Absolutely! While the majority of clocksmiths refuse to work on cuckoos, I work on them. Cuckoos are usually quite a bit more complicated than a simple time and strike mantel clock. Because of the need for extra time to disassemble, clean, inspect, service, assemble, and adjust a cuckoo, the basic cost to correctly service it will usually be higher. If your cuckoo has a modern mechanism (post World War II), I may be able to save you some of the cost of repair by replacing the entire mechanism with a new one. The reasoning here is that the same movement manufacturer is still economically producing similar movements. Because it may be cheaper, and should not affect the clock’s authenticity, you may choose to have the entire movement replaced. Feel free to discuss this with me. So, if you have a cuckoo clock that you like, by all means, invest in its care and maintenance. Its cheerful song will reward you for years to come.
10. How long will it take to get my clock fixed?
That depends on a number of things. To fix a clock correctly requires a lot of time. My usual backlog is six weeks to two months. Normally, I work on clocks in the order in which they’ve come into my shop, but on occasion I will arrange to complete a clock sooner if it’s really necessary. Since I will not compromise on the quality of my work, a faster speed translates into higher costs, especially if I’m asked to work on evenings or weekends.
11. How will I know when my clock is ready for me to pick it up or for you to deliver it to my home?
As soon as I finish your clock and start to “run-test” it in my shop for its week-long minimum observation with no problems, I’ll call to make arrangements to get the clock back to you. Full payment is expected on delivery.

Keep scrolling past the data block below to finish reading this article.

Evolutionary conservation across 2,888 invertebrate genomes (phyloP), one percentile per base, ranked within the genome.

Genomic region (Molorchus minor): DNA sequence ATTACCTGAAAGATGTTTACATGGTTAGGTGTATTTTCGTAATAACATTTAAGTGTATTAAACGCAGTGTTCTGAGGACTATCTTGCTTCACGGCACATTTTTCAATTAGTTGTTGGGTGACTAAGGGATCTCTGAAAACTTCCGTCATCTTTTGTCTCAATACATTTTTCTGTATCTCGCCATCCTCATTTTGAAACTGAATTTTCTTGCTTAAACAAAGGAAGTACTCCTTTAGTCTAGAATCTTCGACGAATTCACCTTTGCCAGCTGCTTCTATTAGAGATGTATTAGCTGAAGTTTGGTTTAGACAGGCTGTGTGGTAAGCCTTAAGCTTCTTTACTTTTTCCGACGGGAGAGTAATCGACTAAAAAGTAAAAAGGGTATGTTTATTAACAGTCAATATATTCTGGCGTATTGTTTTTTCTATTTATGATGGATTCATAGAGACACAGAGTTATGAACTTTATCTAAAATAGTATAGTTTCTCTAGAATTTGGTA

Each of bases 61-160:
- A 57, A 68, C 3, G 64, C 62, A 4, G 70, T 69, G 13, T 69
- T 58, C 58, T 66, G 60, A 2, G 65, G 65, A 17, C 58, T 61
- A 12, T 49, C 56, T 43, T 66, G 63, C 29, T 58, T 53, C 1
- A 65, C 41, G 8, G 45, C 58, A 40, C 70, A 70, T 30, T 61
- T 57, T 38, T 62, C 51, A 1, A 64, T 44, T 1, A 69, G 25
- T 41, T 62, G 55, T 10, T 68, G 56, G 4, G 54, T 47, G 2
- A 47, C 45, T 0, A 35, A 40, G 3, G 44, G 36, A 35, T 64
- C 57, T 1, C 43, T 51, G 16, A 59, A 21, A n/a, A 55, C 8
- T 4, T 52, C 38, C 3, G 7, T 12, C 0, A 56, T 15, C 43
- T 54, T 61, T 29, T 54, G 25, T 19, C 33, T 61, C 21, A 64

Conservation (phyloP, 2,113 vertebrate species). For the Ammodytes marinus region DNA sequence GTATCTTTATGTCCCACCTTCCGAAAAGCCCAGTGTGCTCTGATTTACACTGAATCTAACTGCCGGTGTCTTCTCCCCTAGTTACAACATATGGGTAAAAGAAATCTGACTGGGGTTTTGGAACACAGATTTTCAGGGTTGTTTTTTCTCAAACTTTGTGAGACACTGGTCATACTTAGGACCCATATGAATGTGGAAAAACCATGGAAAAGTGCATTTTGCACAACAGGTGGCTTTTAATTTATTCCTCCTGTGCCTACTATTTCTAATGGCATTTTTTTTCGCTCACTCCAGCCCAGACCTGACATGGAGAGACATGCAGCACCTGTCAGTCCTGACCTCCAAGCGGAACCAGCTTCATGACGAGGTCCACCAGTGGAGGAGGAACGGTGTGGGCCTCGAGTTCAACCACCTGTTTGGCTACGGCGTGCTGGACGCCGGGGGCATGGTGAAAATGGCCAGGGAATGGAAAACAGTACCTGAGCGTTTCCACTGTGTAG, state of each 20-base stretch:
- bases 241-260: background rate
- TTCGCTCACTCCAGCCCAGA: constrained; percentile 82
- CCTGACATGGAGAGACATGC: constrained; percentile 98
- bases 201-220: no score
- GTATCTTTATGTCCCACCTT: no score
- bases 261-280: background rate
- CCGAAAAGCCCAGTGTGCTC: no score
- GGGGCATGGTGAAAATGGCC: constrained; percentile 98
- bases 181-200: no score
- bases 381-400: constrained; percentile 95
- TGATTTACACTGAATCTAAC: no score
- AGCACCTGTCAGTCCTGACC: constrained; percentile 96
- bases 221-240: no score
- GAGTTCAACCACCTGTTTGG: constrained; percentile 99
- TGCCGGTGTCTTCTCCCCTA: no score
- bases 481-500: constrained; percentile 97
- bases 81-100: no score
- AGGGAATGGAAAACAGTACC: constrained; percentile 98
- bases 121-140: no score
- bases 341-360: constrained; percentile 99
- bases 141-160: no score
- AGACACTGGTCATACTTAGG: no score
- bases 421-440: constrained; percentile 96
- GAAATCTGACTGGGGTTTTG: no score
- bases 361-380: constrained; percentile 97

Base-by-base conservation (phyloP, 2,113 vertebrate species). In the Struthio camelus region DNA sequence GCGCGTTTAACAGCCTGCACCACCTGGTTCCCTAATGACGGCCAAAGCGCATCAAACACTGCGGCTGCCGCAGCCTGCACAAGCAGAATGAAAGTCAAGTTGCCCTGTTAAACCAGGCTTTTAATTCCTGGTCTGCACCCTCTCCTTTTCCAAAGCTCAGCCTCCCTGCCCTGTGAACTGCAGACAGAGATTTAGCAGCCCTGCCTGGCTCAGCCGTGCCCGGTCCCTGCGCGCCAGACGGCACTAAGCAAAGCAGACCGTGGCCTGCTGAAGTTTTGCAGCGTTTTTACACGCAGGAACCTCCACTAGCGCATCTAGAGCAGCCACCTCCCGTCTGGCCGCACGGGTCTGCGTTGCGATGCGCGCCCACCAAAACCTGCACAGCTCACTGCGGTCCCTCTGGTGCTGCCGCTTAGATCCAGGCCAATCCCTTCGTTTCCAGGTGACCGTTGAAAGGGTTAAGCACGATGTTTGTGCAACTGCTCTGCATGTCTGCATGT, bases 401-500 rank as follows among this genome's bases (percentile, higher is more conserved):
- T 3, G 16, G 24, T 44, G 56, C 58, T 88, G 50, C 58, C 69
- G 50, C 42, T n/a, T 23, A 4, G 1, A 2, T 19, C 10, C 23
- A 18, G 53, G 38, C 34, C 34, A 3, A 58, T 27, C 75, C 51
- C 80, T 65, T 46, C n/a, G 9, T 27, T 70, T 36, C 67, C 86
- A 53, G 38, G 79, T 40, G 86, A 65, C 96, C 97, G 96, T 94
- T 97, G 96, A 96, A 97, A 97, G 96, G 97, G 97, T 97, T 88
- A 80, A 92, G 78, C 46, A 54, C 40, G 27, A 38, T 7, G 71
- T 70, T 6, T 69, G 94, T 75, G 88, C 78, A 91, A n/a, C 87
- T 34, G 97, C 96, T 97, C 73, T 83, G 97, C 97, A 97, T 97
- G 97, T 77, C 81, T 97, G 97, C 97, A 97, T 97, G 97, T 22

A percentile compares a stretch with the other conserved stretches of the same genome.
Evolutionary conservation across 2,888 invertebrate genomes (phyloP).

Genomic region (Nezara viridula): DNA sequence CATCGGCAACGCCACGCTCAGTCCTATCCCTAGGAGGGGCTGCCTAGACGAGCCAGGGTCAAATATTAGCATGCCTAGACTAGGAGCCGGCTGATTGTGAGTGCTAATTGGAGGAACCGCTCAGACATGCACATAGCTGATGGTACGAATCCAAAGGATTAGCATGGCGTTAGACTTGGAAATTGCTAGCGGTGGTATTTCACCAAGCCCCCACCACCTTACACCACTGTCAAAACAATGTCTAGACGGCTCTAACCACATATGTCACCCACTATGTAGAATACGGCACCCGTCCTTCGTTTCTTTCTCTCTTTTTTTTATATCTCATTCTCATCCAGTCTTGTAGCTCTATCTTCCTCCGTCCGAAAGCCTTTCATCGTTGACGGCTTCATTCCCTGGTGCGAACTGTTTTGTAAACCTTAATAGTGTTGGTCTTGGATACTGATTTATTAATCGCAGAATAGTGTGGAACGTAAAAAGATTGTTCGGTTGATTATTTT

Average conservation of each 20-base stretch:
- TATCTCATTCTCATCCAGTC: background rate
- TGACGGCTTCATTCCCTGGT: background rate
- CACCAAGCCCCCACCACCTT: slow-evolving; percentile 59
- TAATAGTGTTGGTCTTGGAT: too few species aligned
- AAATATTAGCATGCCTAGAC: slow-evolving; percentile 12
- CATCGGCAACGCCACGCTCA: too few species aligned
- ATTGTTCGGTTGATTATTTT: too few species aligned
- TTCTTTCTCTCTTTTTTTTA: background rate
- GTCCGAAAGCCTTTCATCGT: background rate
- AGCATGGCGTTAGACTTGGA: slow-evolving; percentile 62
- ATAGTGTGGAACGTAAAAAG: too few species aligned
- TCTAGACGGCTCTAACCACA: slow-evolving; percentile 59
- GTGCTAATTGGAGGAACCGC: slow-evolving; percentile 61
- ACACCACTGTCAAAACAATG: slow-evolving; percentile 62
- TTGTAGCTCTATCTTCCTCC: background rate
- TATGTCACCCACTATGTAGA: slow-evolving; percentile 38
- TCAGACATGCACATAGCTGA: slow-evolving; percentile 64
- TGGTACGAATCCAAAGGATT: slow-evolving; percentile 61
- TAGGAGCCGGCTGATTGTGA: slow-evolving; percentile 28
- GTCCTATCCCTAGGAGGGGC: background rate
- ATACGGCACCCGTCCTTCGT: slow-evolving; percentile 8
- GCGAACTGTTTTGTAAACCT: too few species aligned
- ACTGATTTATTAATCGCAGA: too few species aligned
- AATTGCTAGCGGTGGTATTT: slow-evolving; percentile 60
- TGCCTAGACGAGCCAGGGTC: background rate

12. I wound my clock too tight and it quit. What should be done?
A clock in good condition will not usually stop just because it has been wound too tightly. Most likely it has stopped because it has reached the point where the force produced by the spring simply is not able to overcome the friction caused by dirt, dry oil, and wear. The cheapest maintenance a clock can receive is a good oiling every one-to-two years, followed by a professional disassembly, cleaning, and overhaul about every ten years. Of course these recommendations will vary depending on several conditions. It is actually better, however, to store a clock than to allow it to run beyond the time when it should be cleaned and oiled.
13. How long can I expect my clock to last?
With proper care your clock can last indefinitely 100, 200, or more years. I often work on clocks that are more than a hundred years old and still in good shape. Most of the time neglect or well-intentioned “tinkering” by an untrained person is what has damaged an old clock. Still, I haven’t seen a clock that could not be restored to “top notch” condition at a reasonable cost if the owner so desired.
14. Do you warrant your work?
A complete overhaul by me returns your clock to a “nearly new” condition and includes my one-year warrant of all labor and any new parts I’ve installed. The only exception has to do with a spring breaking and any damage it may do to the clock. Even new springs can sometimes unexpectedly break and are therefore not warranted. If you have a problem with your clock within the warrantee period, please don’t hesitate to call me. Maybe I’ll be able to help you over the phone.
MAINSPRINGS: Unfortunately no warranty can ever be given against failure of a mainspring (even when new – although this is extremely rare and unlikely), and fracture can sometimes result in quite serious damage to the movement. Failure is often the result of poor lubrication over an extended period. Therefore, in order to reduce any such risk, it is advisable to have the springs carefully inspected and suitably lubricated every time the clock is overhauled.